The operator of a power boat has been convicted of homicide by watercraft for a collision that killed a Seattle teacher last summer on Lake Washington.

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A Renton man who admitted he had been drinking before a fatal boat collision on Lake Washington a year ago has been convicted of homicide by watercraft and two counts of assault by watercraft.

King County jurors had been deliberating for about a day before returning the verdict Tuesday afternoon in the trial of Richard Hicks, 47.

In addition, jurors found that Hicks was piloting the boat while under the influence of alcohol and with disregard for the safety of others at the time of the collision. Those factors will allow prosecutors to seek a longer sentence.

Prosecutors will seek a sentence of 51 to 61 months when Hicks is back in court on Sept. 4.

Prosecutors said Hicks’ blood alcohol content was nearly twice the legal limit when the speed boat he was operating slammed into a sailboat near Leschi Marina just after 10:30 p.m. on July 16, 2014. Seattle schoolteacher Melissa Protz was killed and two others aboard the sailboat were seriously injured.

During the trial, Hicks stipulated to the fact his blood alcohol content was nearly twice the legal limit, but the defense blamed the collision on the operator of the sailboat, who had also been drinking.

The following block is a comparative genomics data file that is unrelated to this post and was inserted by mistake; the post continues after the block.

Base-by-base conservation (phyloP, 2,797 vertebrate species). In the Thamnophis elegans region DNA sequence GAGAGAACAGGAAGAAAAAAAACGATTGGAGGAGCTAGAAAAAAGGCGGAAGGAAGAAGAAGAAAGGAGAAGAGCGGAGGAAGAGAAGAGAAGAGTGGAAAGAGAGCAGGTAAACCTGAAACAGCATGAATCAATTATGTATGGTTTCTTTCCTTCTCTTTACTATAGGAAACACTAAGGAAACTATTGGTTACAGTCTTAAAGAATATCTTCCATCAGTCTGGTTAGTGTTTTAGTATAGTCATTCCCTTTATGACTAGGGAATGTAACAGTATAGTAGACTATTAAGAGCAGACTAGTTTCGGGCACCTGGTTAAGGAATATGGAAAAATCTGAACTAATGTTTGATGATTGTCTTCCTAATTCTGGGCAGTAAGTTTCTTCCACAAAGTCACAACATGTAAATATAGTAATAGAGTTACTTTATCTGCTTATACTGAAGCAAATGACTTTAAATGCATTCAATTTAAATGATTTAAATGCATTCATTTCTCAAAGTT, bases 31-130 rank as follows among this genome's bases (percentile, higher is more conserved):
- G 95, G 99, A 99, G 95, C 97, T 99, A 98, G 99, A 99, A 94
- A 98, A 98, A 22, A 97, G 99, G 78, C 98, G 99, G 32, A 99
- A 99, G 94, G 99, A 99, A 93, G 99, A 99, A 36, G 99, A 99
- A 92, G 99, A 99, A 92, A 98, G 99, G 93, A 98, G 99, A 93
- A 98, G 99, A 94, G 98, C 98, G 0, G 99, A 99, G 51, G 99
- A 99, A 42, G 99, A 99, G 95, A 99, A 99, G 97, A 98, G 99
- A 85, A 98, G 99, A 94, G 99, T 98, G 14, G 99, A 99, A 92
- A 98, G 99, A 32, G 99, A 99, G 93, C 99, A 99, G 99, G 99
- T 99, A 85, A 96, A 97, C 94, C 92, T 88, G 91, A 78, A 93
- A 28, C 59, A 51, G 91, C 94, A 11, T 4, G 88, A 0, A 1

After leaving Chandler’s Crabhouse on South Lake Union, Hicks piloted his 25-foot Baja power boat into Lake Washington, according to testimony during the two-week trial. Independent witnesses put his speed at between 40 and 45 mph when he collided with the 22-foot sailboat, which had no lights on.

The sailboat’s operator, Shreedhar Madavapeddi, had also been drinking and had a blood alcohol content of 0.13 to 0.14 percent, the jury heard.

Defense attorney Richard Hansen said Madavapeddi was to blame for the crash, arguing that his conduct was the “superseding cause” of Protz’s death and the injuries that were sustained, which therefore “negates Mr. Hicks’ conduct as a proximate cause.”

He said Hicks was an experienced boater who was piloting his vessel at 25 to 30 mph. Hansen told jurors Hicks was exercising ordinary care while Madavapeddi was “puttering along at 1 to 2 mph … across the fast lane of Lake Washington.”

Protz, 33, taught science at Assumption-St. Bridget School, a private school in Bryant neighborhood of Seattle. Her parents have filed a wrongful-death suit against Hicks.

Madavapeddi was crushed by the power boat and broke 17 of his 24 ribs, according to Senior Deputy Prosecutor Amy Freedheim. Another passenger on the sailboat, Kathleen Larsen, suffered critical head and shoulder injuries, she said.

In 2002, Hicks was arrested for investigation of DUI and reckless driving in King County. When evidence of the level of alcohol content in his system was suppressed in court, prosecutors amended his charge to reckless driving, according to documents filed in King County District Court. Hicks pleaded guilty and was sentenced to a year in jail, with all the time suspended.

After Tuesday’s verdict, Maggie Chambers, a friend of Protz’s, said she would keep Hicks in her prayers.

“Nothing is going to bring my friend back,” she said. “The whole thing was very tragic that it happened. He made a mistake. I hope he learns from it.”